A whole beetroot, a Ninja Turtle, love letters, E-cigarettes and underpants are just a few of the items that toilet-goers have owned up to flushing down the drain when asked by United Utilities for their toilet confessions.

Bizarrely, some of these items were flushed in someone else’s loo. When asked to ‘fess up about their flushing faux paus, almost one in ten people said they’d blocked a toilet that wasn’t theirs by putting things down it they shouldn’t have.

Other items flushed in someone else’s house include a dead bird, wallets, toothbrushes and plates of food. Only half the guilty culprits admitted their bad bathroom behaviour – almost one in ten blamed someone else! Those aged 16-24 are most likely to flush, run and point the finger elsewhere.  

Other oddities people have flushed down their own toilets include snake poo in Preston, false teeth in Warrington, a bagel in Burnley, knickers in Liverpool and a whole cake in Manchester.

Each year across the North West United Utilities tackles 25,000 blockages, costing around £10 million. While unusual items don’t help, by far the biggest culprits are wipes and food waste.

Tony Griffiths, from United Utilities, said: “We do get some strange things in our sewers – it can be like an episode of the X-Files down there. But while unusual things may grab attention, it’s more mundane items that cause the most problems such as baby wipes, make-up wipes and left over fats, grease and oil from cooking.”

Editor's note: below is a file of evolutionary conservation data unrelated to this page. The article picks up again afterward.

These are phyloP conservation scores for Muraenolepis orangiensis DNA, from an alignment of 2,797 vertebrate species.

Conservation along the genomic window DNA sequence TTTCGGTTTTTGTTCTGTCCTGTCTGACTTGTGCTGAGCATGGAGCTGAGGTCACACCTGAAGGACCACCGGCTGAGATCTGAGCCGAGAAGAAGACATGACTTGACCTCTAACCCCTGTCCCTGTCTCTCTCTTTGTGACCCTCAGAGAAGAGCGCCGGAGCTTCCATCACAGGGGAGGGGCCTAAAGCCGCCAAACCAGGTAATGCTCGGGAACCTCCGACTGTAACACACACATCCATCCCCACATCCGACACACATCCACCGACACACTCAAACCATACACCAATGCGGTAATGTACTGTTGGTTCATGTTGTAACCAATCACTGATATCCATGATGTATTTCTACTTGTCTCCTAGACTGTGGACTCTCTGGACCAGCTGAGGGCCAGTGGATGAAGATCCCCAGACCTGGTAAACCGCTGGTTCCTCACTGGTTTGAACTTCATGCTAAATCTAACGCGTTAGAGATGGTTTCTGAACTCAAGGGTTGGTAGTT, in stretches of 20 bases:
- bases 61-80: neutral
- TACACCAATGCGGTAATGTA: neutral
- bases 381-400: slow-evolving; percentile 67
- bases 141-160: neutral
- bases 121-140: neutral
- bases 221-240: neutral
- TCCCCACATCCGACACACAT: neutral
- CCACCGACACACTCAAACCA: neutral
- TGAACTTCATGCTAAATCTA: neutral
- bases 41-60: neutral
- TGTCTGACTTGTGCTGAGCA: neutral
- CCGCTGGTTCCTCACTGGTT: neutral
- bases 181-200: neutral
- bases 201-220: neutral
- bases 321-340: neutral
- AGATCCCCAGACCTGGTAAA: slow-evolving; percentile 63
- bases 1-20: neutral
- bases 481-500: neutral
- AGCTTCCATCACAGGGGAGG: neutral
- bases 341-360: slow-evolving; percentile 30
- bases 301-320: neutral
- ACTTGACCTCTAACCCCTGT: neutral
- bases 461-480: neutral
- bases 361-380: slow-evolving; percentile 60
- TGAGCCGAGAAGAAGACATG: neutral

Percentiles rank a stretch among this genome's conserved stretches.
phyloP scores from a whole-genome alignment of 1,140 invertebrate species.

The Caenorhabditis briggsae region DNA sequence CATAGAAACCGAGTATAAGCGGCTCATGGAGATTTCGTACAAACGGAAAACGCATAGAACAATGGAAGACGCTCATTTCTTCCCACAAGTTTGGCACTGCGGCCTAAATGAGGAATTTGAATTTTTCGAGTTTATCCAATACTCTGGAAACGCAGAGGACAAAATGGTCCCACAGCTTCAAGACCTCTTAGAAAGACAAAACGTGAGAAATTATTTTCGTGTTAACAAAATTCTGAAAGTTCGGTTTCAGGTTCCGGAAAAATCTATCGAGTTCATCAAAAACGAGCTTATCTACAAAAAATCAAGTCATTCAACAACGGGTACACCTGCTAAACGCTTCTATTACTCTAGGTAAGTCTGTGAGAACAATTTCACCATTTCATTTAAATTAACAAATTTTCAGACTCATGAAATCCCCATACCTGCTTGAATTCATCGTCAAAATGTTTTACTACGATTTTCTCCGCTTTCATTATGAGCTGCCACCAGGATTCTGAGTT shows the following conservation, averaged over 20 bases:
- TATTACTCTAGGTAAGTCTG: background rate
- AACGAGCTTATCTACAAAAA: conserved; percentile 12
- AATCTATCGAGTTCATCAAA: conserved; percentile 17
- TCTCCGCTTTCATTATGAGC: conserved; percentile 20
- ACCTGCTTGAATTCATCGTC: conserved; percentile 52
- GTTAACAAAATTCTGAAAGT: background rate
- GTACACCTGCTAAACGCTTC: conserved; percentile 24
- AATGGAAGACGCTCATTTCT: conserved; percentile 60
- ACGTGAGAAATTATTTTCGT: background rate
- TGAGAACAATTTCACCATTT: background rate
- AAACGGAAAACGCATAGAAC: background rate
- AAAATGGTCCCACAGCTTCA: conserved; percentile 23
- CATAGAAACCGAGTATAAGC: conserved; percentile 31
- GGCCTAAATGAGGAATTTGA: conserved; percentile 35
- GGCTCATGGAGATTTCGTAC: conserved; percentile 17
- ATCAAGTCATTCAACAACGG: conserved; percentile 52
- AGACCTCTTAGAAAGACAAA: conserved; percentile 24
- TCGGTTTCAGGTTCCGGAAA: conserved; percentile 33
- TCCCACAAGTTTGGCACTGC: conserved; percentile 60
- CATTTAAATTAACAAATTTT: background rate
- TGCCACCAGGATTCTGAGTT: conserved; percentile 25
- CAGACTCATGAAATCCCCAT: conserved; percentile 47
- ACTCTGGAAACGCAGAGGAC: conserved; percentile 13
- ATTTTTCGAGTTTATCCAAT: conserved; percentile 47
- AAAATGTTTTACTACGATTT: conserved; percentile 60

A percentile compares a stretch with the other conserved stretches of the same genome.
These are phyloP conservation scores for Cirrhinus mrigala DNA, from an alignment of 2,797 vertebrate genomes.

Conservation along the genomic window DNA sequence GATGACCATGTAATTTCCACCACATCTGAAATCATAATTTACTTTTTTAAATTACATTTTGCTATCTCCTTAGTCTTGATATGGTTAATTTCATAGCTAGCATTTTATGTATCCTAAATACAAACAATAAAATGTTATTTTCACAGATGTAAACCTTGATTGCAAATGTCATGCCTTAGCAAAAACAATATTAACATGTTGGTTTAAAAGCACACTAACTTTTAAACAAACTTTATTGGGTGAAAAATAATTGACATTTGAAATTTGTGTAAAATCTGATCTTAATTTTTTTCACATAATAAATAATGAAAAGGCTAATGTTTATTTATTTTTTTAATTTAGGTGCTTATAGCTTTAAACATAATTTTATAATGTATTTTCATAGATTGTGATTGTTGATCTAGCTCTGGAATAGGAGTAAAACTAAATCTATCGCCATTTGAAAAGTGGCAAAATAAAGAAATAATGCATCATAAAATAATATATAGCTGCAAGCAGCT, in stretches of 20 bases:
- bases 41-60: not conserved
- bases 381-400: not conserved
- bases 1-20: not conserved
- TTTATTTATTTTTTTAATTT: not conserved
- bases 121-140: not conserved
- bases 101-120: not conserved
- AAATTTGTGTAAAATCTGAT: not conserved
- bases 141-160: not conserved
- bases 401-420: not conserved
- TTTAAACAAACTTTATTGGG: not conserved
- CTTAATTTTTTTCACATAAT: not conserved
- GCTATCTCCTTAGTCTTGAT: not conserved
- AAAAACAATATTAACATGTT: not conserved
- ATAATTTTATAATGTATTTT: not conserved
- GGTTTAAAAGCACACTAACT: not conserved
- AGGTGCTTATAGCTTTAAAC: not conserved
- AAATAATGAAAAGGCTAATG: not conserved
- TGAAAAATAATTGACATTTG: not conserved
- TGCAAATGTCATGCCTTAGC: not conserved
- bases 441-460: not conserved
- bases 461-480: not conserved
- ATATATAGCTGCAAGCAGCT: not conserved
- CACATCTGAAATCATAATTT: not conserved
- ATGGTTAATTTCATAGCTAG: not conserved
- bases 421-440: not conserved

Almost three quarters of people living in the North West admit flushing items like these down the toilet, and with frequency. When quizzed by United Utilities, a quarter of its customers said they flush baby wipes down the toilet, a third of which do so more than once a week.

“Finding oddities in the sewers, like false teeth or a Ninja Turtle may be amusing”, said Tony, “but when wipes, fats and grease solidify and form giant fatbergs it’s definitely not a laughing matter. Flushing only the three Ps – pee, poo and paper (toilet) keeps pipes flowing smoothly and ensures we can dedicate resource to improving other areas of the network.”

While most people flush items in error or without thinking about whether they really are ‘flushable’ or not, the United Utilities toilet confessional also revealed that some flushers have very peculiar motives.

• 1 in 15 have flushed food and pretended they’ve eaten it

• 1 in 20 flush cigarettes to hide the fact they smoke from a partner

• 1 in 20 have flushed “an item” they didn’t want to be caught with

• 1 in 100 have flushed gifts/jewellery on purpose after a row

Tony said: “We never expected there to be such drama in the bathroom. One person even said they had blocked their loo on purpose because they fancied their plumber! There have to be easier ways to get a date.”


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